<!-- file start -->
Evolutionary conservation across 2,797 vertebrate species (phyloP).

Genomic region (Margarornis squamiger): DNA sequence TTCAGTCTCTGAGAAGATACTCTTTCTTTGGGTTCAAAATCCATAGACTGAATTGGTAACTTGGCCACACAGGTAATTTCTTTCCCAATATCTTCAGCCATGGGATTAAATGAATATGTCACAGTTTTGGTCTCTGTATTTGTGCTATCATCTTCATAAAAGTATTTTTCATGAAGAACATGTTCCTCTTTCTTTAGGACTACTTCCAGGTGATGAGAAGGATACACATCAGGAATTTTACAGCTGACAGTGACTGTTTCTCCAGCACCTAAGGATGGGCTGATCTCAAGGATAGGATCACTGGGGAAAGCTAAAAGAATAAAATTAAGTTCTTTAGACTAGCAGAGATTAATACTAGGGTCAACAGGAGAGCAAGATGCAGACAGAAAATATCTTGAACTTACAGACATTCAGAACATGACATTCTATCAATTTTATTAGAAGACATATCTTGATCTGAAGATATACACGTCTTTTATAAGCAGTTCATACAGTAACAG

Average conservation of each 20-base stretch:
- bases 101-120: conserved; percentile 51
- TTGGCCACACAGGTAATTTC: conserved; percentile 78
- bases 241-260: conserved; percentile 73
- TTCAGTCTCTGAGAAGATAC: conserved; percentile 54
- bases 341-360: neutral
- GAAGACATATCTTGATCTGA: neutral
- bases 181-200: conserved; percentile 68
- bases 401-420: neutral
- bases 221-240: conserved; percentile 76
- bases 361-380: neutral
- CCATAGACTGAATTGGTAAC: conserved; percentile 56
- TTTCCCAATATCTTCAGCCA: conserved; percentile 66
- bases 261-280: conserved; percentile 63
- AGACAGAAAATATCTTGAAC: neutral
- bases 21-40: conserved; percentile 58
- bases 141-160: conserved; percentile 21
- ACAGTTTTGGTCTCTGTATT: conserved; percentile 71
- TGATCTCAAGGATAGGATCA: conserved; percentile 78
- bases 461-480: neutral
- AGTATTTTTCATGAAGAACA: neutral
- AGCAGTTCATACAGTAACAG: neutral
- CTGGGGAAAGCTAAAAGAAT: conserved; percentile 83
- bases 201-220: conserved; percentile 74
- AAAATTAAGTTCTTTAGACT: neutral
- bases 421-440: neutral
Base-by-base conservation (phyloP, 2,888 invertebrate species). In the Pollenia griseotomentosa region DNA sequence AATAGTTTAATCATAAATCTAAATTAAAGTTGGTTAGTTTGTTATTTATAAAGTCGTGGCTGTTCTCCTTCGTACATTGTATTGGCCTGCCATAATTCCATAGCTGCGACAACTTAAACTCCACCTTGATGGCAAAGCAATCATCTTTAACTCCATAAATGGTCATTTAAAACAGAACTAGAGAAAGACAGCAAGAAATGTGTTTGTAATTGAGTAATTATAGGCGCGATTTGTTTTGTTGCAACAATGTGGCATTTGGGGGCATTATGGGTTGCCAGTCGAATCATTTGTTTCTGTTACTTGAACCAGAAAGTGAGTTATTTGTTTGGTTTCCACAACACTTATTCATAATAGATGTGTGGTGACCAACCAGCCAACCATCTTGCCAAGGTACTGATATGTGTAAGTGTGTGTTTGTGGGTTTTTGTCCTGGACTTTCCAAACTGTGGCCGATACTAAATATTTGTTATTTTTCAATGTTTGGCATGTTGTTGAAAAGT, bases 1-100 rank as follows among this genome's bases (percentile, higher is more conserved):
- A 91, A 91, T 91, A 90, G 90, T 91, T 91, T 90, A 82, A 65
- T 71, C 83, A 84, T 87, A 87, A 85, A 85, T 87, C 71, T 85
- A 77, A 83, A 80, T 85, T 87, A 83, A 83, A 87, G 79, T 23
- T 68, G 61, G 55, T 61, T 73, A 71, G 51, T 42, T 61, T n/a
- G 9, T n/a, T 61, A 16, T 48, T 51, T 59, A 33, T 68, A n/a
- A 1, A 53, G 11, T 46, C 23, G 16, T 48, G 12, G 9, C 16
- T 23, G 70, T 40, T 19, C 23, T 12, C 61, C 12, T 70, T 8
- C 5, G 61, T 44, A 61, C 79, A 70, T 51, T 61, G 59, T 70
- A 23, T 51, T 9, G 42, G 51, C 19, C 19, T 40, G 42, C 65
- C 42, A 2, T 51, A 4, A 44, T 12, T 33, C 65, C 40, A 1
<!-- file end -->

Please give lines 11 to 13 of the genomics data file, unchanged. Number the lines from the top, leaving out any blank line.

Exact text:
- bases 401-420: neutral
- bases 221-240: conserved; percentile 76
- bases 361-380: neutral